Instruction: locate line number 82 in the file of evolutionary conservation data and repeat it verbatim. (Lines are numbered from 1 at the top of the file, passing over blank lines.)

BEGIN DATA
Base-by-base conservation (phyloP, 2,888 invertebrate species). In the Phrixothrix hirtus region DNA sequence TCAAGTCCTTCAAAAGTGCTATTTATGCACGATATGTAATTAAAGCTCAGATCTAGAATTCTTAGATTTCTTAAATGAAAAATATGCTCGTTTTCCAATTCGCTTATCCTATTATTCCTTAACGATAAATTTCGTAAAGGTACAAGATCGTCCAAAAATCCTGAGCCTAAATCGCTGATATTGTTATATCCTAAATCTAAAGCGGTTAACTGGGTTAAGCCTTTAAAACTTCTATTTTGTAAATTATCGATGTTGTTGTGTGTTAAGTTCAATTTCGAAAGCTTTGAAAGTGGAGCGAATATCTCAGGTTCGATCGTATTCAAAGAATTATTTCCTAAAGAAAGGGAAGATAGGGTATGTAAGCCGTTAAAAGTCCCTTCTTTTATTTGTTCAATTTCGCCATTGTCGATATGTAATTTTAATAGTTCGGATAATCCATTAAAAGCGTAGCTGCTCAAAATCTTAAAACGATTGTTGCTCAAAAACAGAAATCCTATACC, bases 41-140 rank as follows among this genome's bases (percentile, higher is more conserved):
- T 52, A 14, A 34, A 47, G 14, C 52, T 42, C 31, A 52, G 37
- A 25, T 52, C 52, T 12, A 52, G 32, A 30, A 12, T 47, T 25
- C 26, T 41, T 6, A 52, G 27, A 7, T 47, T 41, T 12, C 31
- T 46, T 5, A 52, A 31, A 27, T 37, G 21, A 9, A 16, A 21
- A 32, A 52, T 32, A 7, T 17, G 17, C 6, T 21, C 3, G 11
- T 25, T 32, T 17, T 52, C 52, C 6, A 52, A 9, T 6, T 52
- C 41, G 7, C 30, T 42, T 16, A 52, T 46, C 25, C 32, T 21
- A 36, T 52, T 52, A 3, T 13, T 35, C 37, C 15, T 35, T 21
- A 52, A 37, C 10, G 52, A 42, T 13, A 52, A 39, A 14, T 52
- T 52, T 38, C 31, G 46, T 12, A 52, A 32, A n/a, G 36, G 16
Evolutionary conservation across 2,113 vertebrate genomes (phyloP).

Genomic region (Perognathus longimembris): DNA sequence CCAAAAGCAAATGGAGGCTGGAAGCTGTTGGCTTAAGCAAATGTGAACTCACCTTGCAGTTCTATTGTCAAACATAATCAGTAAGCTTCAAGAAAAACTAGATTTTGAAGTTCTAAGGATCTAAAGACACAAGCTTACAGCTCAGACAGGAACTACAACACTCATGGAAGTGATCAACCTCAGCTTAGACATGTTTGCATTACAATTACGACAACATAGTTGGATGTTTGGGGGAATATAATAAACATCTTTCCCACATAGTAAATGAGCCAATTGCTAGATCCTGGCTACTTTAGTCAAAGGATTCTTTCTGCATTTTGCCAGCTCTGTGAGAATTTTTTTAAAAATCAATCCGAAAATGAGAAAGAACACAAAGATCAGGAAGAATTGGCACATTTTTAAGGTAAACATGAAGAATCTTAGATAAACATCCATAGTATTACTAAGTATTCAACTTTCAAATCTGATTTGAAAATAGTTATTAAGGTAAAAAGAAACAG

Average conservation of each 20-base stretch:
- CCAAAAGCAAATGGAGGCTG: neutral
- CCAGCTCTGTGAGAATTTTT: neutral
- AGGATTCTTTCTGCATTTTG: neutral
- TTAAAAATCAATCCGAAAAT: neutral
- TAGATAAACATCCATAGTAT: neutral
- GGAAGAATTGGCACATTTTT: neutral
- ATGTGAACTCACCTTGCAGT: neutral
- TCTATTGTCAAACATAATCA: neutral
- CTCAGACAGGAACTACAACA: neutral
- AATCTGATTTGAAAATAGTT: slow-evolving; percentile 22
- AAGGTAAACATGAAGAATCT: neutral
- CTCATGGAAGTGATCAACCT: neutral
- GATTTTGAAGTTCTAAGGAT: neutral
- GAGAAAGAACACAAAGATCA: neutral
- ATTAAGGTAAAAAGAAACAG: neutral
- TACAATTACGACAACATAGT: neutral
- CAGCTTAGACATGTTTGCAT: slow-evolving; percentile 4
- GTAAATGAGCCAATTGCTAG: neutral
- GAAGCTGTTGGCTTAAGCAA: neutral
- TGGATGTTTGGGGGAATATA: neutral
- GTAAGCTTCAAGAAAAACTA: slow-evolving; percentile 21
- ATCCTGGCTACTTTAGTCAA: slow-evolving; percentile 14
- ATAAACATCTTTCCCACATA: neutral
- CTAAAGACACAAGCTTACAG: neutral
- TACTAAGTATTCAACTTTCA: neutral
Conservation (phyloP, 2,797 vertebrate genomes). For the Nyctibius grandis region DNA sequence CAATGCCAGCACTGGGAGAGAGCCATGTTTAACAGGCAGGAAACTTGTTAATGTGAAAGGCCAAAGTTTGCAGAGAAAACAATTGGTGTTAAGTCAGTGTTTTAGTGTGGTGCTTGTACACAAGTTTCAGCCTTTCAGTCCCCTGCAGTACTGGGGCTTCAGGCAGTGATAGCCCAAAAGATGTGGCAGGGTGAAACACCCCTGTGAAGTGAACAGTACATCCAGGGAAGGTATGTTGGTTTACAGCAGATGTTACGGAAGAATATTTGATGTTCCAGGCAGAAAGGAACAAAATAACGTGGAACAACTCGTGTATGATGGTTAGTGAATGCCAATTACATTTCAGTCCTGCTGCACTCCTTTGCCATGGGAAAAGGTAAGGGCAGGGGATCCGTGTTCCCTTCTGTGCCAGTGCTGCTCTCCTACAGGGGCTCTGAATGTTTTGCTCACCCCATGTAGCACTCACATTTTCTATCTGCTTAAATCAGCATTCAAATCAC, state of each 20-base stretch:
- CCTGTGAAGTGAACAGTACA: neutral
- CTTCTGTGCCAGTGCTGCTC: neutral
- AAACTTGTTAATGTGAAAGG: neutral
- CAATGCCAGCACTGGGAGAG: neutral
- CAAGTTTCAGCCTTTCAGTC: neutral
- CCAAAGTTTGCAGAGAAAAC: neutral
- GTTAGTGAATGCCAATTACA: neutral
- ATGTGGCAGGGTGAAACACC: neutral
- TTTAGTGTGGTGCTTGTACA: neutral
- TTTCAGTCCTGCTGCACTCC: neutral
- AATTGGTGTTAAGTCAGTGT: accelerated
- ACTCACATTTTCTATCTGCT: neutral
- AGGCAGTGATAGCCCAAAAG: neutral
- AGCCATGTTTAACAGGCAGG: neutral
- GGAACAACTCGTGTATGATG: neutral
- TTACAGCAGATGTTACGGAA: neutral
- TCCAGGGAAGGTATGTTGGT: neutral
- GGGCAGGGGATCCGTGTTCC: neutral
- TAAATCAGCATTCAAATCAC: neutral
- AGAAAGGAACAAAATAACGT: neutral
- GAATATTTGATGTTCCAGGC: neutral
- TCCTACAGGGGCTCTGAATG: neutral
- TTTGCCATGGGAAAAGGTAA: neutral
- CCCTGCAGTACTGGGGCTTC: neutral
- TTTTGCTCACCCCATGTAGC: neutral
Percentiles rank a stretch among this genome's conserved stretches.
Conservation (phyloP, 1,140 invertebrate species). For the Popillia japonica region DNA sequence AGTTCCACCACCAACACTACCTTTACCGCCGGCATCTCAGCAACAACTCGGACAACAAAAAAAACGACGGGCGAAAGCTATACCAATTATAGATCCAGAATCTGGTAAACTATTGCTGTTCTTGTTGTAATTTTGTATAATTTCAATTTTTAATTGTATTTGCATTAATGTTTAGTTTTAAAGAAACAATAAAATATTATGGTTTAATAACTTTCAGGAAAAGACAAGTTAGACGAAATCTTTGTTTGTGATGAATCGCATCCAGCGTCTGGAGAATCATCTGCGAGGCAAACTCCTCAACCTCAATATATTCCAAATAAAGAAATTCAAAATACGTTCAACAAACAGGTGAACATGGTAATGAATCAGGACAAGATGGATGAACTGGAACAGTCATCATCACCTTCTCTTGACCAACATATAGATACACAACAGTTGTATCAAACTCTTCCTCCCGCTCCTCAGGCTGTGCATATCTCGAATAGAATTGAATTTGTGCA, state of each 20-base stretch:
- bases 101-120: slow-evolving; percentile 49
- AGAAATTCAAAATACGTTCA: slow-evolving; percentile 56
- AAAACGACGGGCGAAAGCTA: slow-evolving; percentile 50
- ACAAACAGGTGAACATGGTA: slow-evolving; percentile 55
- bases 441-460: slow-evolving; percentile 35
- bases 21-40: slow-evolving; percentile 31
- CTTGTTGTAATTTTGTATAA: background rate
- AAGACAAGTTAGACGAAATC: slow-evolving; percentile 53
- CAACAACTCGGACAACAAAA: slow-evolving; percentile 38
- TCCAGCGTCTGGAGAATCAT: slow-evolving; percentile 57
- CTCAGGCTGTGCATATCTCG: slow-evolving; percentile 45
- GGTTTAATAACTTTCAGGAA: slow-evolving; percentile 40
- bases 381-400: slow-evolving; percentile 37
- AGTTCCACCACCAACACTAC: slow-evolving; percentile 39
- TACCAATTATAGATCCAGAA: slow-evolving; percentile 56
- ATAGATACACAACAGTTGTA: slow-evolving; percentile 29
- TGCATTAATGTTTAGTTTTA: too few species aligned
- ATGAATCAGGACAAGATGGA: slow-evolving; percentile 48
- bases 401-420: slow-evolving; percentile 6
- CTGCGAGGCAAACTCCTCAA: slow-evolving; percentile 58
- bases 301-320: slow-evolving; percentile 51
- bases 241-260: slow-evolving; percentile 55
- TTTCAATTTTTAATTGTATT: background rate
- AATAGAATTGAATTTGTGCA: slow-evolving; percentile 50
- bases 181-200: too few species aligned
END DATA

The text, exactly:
- TACCAATTATAGATCCAGAA: slow-evolving; percentile 56